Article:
I also heard from them about Celeste Ha'o, the outreach coordinator for the Imiloa Astronomy Center. She had successfully navigated her canoe from Cook Islands to the islands of Samoa even though all environmental clues had been wiped out by inclement weather. Currently, the canoe is on a voyage round the world without the help of modern technology - by just reading the sky, the wind and stars. According to Celeste, by connecting with one's ancestors and nature, one became a part of something bigger than oneself. Celeste is now studying a course in culture-based astronomy that she had partly designed herself. The students were completely fascinated by Celeste's life and work.
All children cannot have a Hawaiian experience but all can learn to study the sky. From an early age, their observational skills are sharpened and they get an idea of the vastness of the universe and become aware of the innumerable planets and galaxies that are waiting to be explored. The daily theatre of the night sky brings home to them an important truth that the universe functions in an orderly way. It is for children to ponder the power behind this order. We have seen that for some reason small children are naturally drawn to dinosaurs and space. This inclination can be wisely harnessed. History would have already taught them that from the earliest of times, man had looked up at the sky to get a sense of time, place and direction that would enable him to navigate the seas and explore the world. It is the movement of the heavenly bodies that helped him to draw up his calendar of activities around the cycle of seasons. Indian astronomers have a special place in history but I am not mentioning the study of astrology because to this day, I don't know how to deal with the beliefs that connect the movement of celestial bodies and one's fortunes on earth.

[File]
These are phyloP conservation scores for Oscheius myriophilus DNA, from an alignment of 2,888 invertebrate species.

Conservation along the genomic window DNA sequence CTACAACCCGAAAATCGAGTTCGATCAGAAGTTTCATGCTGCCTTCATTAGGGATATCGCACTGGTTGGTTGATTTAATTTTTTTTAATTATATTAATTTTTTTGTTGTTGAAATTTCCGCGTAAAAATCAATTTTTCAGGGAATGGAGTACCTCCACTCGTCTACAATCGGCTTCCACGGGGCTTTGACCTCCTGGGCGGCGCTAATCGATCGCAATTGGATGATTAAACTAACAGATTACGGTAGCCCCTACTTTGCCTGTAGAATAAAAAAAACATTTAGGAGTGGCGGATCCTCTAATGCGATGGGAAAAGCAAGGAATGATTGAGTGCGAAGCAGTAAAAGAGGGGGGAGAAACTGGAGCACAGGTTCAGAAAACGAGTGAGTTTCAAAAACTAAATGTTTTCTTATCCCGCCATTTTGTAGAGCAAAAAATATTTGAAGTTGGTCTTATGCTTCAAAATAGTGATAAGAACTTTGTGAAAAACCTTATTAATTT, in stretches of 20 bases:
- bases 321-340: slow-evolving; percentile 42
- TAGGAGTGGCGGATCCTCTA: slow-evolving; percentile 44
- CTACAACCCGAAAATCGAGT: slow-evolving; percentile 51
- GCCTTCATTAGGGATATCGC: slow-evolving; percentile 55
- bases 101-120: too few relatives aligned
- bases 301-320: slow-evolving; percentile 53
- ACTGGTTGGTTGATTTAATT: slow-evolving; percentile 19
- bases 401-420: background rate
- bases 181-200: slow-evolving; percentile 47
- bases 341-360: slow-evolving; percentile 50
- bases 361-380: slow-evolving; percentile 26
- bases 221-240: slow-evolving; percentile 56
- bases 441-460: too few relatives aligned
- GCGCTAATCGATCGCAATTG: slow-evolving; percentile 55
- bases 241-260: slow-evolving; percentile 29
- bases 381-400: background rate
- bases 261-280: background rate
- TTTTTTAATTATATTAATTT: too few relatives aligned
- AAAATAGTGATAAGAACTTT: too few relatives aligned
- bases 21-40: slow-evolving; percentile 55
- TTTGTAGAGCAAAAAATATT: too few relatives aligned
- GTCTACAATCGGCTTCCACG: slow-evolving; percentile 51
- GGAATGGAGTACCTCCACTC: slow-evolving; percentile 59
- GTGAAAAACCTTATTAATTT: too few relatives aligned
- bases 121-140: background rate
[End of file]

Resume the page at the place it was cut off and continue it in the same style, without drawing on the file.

Today's children take an avid interest in the latest developments in man's quest to explore the space - currently they are excited about the discovery of water on Mars. It is a pity that artificial illumination, polluted air and urban living have distanced the sky from us today and deprived our children of a natural source of delight and knowledge. The sky has something for everybody: rigorous science and mathematics for some, sheer poetry and drama for others, history for those who wish to study the work of ancient astronomers and for all - a sense of wonderment.
Because it is the sky that makes even a child ask the all-important questions that cannot be answered but must be asked: "Where have we come from and where are we headed?"
The author is director, Modern High School for Girls, Calcutta